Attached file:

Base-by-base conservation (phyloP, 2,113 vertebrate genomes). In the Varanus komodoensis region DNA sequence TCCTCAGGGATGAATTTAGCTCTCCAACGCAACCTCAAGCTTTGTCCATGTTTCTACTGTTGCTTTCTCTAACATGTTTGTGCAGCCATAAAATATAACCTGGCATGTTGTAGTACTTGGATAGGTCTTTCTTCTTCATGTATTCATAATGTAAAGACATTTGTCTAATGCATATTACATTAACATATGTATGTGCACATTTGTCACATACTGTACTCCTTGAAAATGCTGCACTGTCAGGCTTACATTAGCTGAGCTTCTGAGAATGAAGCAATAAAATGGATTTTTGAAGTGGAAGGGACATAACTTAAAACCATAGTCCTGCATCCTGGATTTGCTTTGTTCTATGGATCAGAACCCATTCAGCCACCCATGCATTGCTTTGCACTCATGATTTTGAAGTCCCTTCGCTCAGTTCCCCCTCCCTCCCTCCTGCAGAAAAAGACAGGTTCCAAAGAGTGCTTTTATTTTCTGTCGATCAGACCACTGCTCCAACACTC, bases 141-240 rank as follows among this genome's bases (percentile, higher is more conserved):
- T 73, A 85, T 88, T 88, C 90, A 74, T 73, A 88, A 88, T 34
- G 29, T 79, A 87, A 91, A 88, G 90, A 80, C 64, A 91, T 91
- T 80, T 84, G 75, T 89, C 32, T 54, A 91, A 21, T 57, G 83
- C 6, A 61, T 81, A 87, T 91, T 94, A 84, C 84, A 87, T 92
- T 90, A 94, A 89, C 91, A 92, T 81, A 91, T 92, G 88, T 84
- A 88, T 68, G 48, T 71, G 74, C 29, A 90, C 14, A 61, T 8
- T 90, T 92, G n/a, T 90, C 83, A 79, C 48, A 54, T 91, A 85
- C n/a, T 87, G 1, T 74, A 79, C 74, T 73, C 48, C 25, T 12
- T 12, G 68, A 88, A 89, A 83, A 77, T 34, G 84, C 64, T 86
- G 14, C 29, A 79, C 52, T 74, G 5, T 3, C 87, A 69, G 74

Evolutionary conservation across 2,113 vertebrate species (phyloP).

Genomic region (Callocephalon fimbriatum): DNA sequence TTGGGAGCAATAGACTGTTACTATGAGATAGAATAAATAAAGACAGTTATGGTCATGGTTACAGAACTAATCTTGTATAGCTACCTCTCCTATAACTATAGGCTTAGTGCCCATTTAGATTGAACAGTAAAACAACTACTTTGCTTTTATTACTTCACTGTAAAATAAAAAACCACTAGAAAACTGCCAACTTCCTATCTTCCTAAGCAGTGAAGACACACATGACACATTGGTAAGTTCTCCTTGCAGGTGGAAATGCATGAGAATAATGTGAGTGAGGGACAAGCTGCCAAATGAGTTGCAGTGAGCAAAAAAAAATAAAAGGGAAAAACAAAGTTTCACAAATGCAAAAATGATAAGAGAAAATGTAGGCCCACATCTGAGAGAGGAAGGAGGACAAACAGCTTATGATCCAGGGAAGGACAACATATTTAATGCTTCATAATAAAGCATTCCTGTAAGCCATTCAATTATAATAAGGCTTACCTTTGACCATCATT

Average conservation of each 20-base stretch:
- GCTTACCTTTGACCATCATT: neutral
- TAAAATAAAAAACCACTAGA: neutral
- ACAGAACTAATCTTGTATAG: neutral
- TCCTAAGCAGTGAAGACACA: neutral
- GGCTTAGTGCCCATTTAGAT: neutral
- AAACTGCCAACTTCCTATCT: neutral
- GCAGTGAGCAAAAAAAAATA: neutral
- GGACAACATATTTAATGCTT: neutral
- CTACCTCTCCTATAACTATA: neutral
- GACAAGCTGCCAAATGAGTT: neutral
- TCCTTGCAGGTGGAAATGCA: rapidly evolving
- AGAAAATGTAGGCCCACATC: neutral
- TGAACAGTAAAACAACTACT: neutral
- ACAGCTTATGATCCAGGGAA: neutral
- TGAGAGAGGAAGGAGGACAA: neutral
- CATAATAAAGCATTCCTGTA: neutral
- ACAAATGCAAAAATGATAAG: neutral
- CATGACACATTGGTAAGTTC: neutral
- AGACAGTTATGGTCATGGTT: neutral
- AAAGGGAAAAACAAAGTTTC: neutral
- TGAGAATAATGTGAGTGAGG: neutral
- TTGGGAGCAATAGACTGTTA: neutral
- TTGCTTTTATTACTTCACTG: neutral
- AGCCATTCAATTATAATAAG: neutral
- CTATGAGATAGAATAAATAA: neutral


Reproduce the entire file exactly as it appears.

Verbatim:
Base-by-base conservation (phyloP, 2,113 vertebrate genomes). In the Varanus komodoensis region DNA sequence TCCTCAGGGATGAATTTAGCTCTCCAACGCAACCTCAAGCTTTGTCCATGTTTCTACTGTTGCTTTCTCTAACATGTTTGTGCAGCCATAAAATATAACCTGGCATGTTGTAGTACTTGGATAGGTCTTTCTTCTTCATGTATTCATAATGTAAAGACATTTGTCTAATGCATATTACATTAACATATGTATGTGCACATTTGTCACATACTGTACTCCTTGAAAATGCTGCACTGTCAGGCTTACATTAGCTGAGCTTCTGAGAATGAAGCAATAAAATGGATTTTTGAAGTGGAAGGGACATAACTTAAAACCATAGTCCTGCATCCTGGATTTGCTTTGTTCTATGGATCAGAACCCATTCAGCCACCCATGCATTGCTTTGCACTCATGATTTTGAAGTCCCTTCGCTCAGTTCCCCCTCCCTCCCTCCTGCAGAAAAAGACAGGTTCCAAAGAGTGCTTTTATTTTCTGTCGATCAGACCACTGCTCCAACACTC, bases 141-240 rank as follows among this genome's bases (percentile, higher is more conserved):
- T 73, A 85, T 88, T 88, C 90, A 74, T 73, A 88, A 88, T 34
- G 29, T 79, A 87, A 91, A 88, G 90, A 80, C 64, A 91, T 91
- T 80, T 84, G 75, T 89, C 32, T 54, A 91, A 21, T 57, G 83
- C 6, A 61, T 81, A 87, T 91, T 94, A 84, C 84, A 87, T 92
- T 90, A 94, A 89, C 91, A 92, T 81, A 91, T 92, G 88, T 84
- A 88, T 68, G 48, T 71, G 74, C 29, A 90, C 14, A 61, T 8
- T 90, T 92, G n/a, T 90, C 83, A 79, C 48, A 54, T 91, A 85
- C n/a, T 87, G 1, T 74, A 79, C 74, T 73, C 48, C 25, T 12
- T 12, G 68, A 88, A 89, A 83, A 77, T 34, G 84, C 64, T 86
- G 14, C 29, A 79, C 52, T 74, G 5, T 3, C 87, A 69, G 74

Evolutionary conservation across 2,113 vertebrate species (phyloP).

Genomic region (Callocephalon fimbriatum): DNA sequence TTGGGAGCAATAGACTGTTACTATGAGATAGAATAAATAAAGACAGTTATGGTCATGGTTACAGAACTAATCTTGTATAGCTACCTCTCCTATAACTATAGGCTTAGTGCCCATTTAGATTGAACAGTAAAACAACTACTTTGCTTTTATTACTTCACTGTAAAATAAAAAACCACTAGAAAACTGCCAACTTCCTATCTTCCTAAGCAGTGAAGACACACATGACACATTGGTAAGTTCTCCTTGCAGGTGGAAATGCATGAGAATAATGTGAGTGAGGGACAAGCTGCCAAATGAGTTGCAGTGAGCAAAAAAAAATAAAAGGGAAAAACAAAGTTTCACAAATGCAAAAATGATAAGAGAAAATGTAGGCCCACATCTGAGAGAGGAAGGAGGACAAACAGCTTATGATCCAGGGAAGGACAACATATTTAATGCTTCATAATAAAGCATTCCTGTAAGCCATTCAATTATAATAAGGCTTACCTTTGACCATCATT

Average conservation of each 20-base stretch:
- GCTTACCTTTGACCATCATT: neutral
- TAAAATAAAAAACCACTAGA: neutral
- ACAGAACTAATCTTGTATAG: neutral
- TCCTAAGCAGTGAAGACACA: neutral
- GGCTTAGTGCCCATTTAGAT: neutral
- AAACTGCCAACTTCCTATCT: neutral
- GCAGTGAGCAAAAAAAAATA: neutral
- GGACAACATATTTAATGCTT: neutral
- CTACCTCTCCTATAACTATA: neutral
- GACAAGCTGCCAAATGAGTT: neutral
- TCCTTGCAGGTGGAAATGCA: rapidly evolving
- AGAAAATGTAGGCCCACATC: neutral
- TGAACAGTAAAACAACTACT: neutral
- ACAGCTTATGATCCAGGGAA: neutral
- TGAGAGAGGAAGGAGGACAA: neutral
- CATAATAAAGCATTCCTGTA: neutral
- ACAAATGCAAAAATGATAAG: neutral
- CATGACACATTGGTAAGTTC: neutral
- AGACAGTTATGGTCATGGTT: neutral
- AAAGGGAAAAACAAAGTTTC: neutral
- TGAGAATAATGTGAGTGAGG: neutral
- TTGGGAGCAATAGACTGTTA: neutral
- TTGCTTTTATTACTTCACTG: neutral
- AGCCATTCAATTATAATAAG: neutral
- CTATGAGATAGAATAAATAA: neutral